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Steve Mirsky

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Steve's passion is helping readers gain a better understanding of food through travel via his own bl...Read More

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Alpine Ingredients Artfully Transformed Into One-Of-A-Kind Cuisine
By: Steve Mirsky   |    March 23, 2012   |   0 Comments (0) (0)

Steve Mirsky

Visitors to the small alpine village of Saas-Fee don’t stumble upon the Waldhotel Fletschorn Hotel’s restaurant by mistake. The journey to the village itself involves a spectacular 1.5 hour bus ride from Visp continually winding along hairpin curves inches away from the plunging abyss that ultimately cradles the River Vispa. Once in Saas-Fee, it takes either a 20 minute walk on their driveway winding through thick Swiss pines and sweeping alders, or a 5 minute taxi ride seemingly to nowhere until you arrive at their grand doorstep. As you’re seated inside with a wine list nearly as thick as War and Peace, half of which is dedicated to local Valais wines, you immediately get the sense that you’re in a legendary establishment…one that has in fact recently celebrated its 100 year anniversary.

The Legends

It just so happens that your intuition is correct. Not only does the dining room, bar, and large porthole window into the kitchen lend to an opulently comfortable gustatory setting, it’s the unique and highly talented staff running the Fletschhorn that make the experience magical. You have head chef Markus Neff from Austria who fine tuned his craft in various restaurants before settling in here at age 19 back in 1983. Then there is Charlie Neumuller who not only co-manages the entire operation with his life partner Maren Muller but is chiefly responsible for stocking the Fletschhorn's vast 42,000 bottle/1200 label Wine Spectator awarded wine cellar. Each of their backgrounds conspire to bring them together like a sudden mountain lightning storm creating the perfect conditions for forging exquisitely experimental dishes using local staples like freshly harvested morrels, racks of Valais lamb, goats' cream cheese, and seasonally ripe apricots and asparagus.

The Food

During my visit, we had the privilege of experiencing their From Valley Low to Mountain High menu of the house while the dessert also included a Maracaibo chocolate mouse from their From Lake to Sea menu. After losing our way in the huge wine compendium, we opted to trust our sommelier’s expertise in selecting two regional Valais wines for pairing with each dish. We sampled both and then picked our choice for accompanying each creation that was brought to our table. First it was a rich and hearty pumpkin soup paired with an Amigne Grand Cru de Vetroz. I detected a sharp cheese on the bouquet with a complex melange on the palate...extreme minerality with many flavor direction made it perfectly flexible to sip with this heart warming soup. Their foie gras with dates and poached pears was a delicate and flavorful combination showcasing this particular meat's exotic mouth feel in an entirely different light. With the Tortelloni stuffed with braised duck leg topped with black Périgord truffle shavings, I had a Les Claives Marsanne with an unmistakable liquor on the nose carrying over into sharp minerality that held up well to the dense waterfowl. My first red wine of the night, a Baton Rouge from Cave du Vidomne in St. Pierre de Clages had a velvety bramble berry that jousted well with the juicy tenderloin of bison served with delicate potatoes mousseline. As you can see, Chef Markus’s presentation is unmuddled by artifice, but most notably, even the most colorful garnishes are all absolutely edible.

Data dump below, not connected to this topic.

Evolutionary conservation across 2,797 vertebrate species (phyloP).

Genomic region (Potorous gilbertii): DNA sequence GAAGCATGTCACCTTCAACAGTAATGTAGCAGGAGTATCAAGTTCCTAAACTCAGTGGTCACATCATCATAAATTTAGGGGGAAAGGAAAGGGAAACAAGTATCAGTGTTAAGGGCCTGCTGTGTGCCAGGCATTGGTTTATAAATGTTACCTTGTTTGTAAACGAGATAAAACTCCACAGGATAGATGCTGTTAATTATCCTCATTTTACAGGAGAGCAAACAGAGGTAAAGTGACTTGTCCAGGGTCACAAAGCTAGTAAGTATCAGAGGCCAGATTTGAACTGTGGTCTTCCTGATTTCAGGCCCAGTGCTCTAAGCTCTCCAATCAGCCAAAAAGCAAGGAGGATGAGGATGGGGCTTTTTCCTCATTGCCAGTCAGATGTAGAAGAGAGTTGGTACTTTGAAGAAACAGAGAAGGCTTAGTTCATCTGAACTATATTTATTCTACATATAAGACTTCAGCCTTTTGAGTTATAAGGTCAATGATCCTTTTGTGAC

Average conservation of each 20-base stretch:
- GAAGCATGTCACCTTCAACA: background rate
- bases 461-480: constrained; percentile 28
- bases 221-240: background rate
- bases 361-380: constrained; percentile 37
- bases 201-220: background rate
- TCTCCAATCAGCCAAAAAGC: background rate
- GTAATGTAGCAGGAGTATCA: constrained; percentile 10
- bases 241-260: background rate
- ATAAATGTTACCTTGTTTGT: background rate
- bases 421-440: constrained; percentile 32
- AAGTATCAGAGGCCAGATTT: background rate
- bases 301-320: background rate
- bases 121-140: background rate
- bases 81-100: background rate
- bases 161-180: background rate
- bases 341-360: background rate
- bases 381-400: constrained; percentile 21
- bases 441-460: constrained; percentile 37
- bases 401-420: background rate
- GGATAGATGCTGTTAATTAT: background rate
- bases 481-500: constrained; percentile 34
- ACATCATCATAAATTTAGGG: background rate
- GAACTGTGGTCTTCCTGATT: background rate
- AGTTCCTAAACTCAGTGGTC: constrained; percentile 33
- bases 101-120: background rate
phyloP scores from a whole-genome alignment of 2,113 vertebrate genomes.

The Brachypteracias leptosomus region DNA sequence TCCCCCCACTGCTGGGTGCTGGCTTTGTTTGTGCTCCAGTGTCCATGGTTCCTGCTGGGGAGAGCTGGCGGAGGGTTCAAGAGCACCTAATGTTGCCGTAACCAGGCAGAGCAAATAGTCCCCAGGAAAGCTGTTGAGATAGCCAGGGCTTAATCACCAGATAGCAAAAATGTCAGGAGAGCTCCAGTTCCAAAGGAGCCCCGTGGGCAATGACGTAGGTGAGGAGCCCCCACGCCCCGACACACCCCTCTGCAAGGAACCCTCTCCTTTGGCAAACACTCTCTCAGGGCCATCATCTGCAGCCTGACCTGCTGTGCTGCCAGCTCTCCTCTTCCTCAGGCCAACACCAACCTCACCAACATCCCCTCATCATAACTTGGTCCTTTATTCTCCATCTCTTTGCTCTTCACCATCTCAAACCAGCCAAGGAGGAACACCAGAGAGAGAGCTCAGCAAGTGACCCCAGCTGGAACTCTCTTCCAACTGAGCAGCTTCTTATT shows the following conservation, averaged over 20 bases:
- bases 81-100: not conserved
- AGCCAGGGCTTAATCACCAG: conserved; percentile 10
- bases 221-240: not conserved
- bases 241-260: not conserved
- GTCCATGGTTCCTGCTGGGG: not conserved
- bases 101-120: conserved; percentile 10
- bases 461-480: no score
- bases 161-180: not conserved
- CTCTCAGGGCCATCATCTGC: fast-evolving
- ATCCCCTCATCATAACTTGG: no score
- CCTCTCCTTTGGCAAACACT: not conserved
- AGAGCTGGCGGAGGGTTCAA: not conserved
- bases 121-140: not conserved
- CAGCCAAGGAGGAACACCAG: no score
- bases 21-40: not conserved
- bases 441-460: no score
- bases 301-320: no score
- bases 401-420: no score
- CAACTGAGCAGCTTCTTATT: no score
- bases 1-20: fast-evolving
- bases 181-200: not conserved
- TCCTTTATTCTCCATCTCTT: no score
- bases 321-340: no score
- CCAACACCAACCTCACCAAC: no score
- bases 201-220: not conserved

By the time Maren wheeled the mind-bogglingly extensive Swiss cheese trolley to our table, I simply abandoned my notes feeling that my efforts were cutting into the experience of savoring the interplay of flavors while fully enjoying the good company from nearby tables. And I heaped on a further justification…everybody’s palate detects something slightly different even if they were to make the exact same pairings that we did. And the chances of this happening are extremely slim due to such a wide selection. But I’m trusting that when you do visit Sass-Fee, the Waldhotel Fletschhorn will be first on your list of must-dos complete with a Valais wine pairing of your own.

Coverage made possible by participating in a sponsored trip.

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